On Saturday, an unvaccinated 15 year old boy died in kerala’s Malappuram district due to diphtheria. Malappuram has attracted attention in recent times for its Muslim community with a strong reluctance to adopt immunization.

According to Medical officer Dr.Ummer Farook, this year, two clinically confirmed cases of diphtheria have been recorded.

The boy who died was a student of an Arabic college. 98 other students in the same institution have failed to take the vaccine because of the community’s resistance. But after a student fell it, others were willing to get vaccinated.

At a hospital in Malappuram

A hospital in the Malappuram district

Dismal stats

Diphtheria has been brought under control by the Indian government thanks to the introduction of the DPT vaccine in the immunization program of 1985. But a relapse of the disease has been observed in Kerala for a few years now. In 2008, for instance, at least 12 cases of the disease were reported in Malappuram.

Between 2008 and 2015, 20 to 35 children have died of diseases which were preventable with vaccination. 15 kids died of tetanus while five lives were snubbed out by diphtheria and 13 succumbed to measles. One child left the world with brain infection.All the kids, except the last one were under the age of 6.

In 2015 alone, five diphtheria cases were reported in the Malappuram district, two of which resulted in death. A survey conducted by the health department in the district in the same year puts the number of unvaccinated children in the 7 to 15 years age group at 1.72 lakh.

A chart provided by the DMO, Malappuram shows data of vaccine preventable diseases and death in the period of 2008 to 2015. The data relies on entries that were made in government hospitals and medical colleges. Since a higher number of people usually approach private hospitals, the actual figures are probably worse.


According to 2015 statistics, out of the 342,657 children under the age of five in Malappuram, 23, 912 are kept out of all immunization efforts-the highest rate in the entire state.

Also official data indicates that more than one in every three children within the age group of 5 to 10(36 percent) who grow in the district never had any immunization at all. A situation that leaves them vulnerable to a host of diseases including diphtheria, tetanus, hepatitis-B, meningitis, measles and also poliomyelitis. However, it is not the lack of access to medicine that brings about this situation. These children were denied immunization by their parents or relatives.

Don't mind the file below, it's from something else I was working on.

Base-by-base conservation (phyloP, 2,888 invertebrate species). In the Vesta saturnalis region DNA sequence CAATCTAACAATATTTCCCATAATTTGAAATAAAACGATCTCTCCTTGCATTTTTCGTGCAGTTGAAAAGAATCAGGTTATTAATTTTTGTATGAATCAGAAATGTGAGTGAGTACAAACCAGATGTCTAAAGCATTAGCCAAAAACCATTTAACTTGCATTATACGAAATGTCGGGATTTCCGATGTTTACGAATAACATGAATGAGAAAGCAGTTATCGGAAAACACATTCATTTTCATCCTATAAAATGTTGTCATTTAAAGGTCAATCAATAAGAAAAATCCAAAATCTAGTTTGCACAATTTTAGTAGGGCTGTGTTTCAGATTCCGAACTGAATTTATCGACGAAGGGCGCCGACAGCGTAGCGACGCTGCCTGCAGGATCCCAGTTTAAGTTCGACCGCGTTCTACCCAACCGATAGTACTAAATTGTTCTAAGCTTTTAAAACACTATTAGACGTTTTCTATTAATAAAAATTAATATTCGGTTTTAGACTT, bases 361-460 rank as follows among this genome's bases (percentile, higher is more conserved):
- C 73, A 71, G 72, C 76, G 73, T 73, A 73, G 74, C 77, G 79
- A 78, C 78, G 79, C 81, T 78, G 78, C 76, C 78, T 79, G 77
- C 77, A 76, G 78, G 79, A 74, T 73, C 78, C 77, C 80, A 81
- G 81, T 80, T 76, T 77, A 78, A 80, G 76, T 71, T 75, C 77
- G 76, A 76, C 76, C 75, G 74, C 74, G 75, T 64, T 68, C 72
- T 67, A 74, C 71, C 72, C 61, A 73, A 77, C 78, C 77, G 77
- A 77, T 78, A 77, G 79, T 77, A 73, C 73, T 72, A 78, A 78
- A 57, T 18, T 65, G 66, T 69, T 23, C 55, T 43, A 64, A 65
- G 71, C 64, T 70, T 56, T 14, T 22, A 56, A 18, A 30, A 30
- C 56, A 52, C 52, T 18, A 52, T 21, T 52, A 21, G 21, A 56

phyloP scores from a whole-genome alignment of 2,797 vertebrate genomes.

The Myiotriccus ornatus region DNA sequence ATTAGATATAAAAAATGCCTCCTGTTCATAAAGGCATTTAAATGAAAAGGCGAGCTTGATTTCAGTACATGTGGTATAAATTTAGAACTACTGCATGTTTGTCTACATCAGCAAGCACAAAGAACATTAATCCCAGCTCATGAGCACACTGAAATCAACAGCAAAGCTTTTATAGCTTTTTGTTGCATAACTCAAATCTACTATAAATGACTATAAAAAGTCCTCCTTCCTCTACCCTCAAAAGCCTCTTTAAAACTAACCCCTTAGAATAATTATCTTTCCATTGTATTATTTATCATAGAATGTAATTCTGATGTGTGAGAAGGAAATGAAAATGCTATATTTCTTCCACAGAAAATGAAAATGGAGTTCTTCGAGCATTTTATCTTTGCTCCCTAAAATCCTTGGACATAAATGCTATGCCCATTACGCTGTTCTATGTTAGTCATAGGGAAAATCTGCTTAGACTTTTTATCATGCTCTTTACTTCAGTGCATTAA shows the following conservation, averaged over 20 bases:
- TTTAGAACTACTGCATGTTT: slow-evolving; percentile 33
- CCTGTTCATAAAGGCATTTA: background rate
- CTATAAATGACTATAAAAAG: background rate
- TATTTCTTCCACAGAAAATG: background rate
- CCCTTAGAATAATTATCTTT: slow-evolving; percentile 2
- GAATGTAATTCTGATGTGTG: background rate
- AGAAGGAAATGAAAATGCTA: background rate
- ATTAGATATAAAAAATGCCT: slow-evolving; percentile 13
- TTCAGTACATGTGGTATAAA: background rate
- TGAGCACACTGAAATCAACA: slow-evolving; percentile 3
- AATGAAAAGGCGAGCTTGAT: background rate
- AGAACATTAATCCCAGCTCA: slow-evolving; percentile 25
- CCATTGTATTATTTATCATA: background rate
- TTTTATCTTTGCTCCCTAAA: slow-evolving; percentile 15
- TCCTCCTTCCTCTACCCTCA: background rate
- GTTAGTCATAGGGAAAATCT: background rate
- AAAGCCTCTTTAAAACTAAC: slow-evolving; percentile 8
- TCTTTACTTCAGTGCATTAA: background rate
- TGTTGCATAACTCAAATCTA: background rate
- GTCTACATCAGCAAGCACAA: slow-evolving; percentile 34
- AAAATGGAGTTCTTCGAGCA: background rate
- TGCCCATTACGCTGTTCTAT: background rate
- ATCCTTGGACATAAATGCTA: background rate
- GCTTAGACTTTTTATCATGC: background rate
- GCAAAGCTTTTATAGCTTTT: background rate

Propaganda by religious or quasi-religious bodies is said to be a key factor behind this unsavoury situation.

The rise of the anti-immunization wave

The mistrust among the people towards vaccination is a phenomenon which emerged all too fast-threatening to bring back deadly diseases which were long considered eradicated. The role of clerics and fringe elements in this development is getting more noted in the mainstream media.

Inspired by the fundamentalists in countries such as Africa and Afghanistan, certain bodies try and convince the lesser informed among the Muslim population in the region that vaccines are instruments tactically used by the west to reduce the size of their community. Another misinformation that’s circulated is that vaccines are derived from animal tissue and pork based gelatin. This makes the product forbidden-for Islam allows consumption of halal meat products,where the animal is bled to death as Allah’s name is invoked.

Even open campaigns against immunization drives have been held. Anti-vaccination campaigns have been organized by clubs and local groups across the district-something that has affected the health department’s polio vaccination programme many times over. Notices and pamphlets bearing messages against immunization programs are distributed, especially in rural regions.

The fall in the number of children who are immunized in the district is evident in the graph below:


No one demonstrates the extent of such propaganda better than K.Abubaker Koya when he says they were told by the local cleric that unnecessary vaccinations will affect the fertility of children when they grow up. This made them scared to administer the vaccines. Koya, a native of the region has four kids.

Another father from the region whose son was afflicted with yellow-fever says how the mosque committees saying that the injections/oral drops are anti-Islam has become common like the purdah.

District authorities make a special mention of two powerful local groups with a strong opposing stand against immunisation. One group is made of a large number of families with allegiance to the Sunni faction that’s led by Kanthapuram AP Aboobackar Musaliar. The other constitutes the families of the Jama’at-e-Islami followers.

In an interview he gave to the newspaper, The Hindu in 2015, Shaikh Mohammaed Karakunni, the leader of jama’at e-Islami said that the question of immunising children or not was one of personal choice. He claimed that his organization has never officially endorsed a boycott of immunisation efforts.

The Kanthapuram Sunni group also made a similar claim. And while it’s true that no religious groups or leaders have given their official stamp to opposing immunisation, none of them has actually exhorted their community to vaccinate children either.

But, not all anti-immunization activists may use the baton of religion.

For instance, anti-vaccine activists made a collectorate march following the death of children due to diphtheria in Malappuram. The video of a speech that was made by an activist at the march is given here.

The activists demanded that compulsory vaccination drive be ended and also a CBI probe to be initiated to verify the health department’s claim that the recent cases of diphtheria were due to the absence of immunization.

The public speech which was made by a leading naturopath in front of the Malappuram Collectorate made a good study in oratory. He also added that gynecologists create vaccine from children’s body parts and that doctors are effectively murderers.

He also promises to make anyone a doctor by taking a week-long course, the fee being Rs.7000.

Aidvert for the 7 day course, with caption, "You can become a doctor too"

Advert for the 7 day course, with caption, “You can become a doctor too”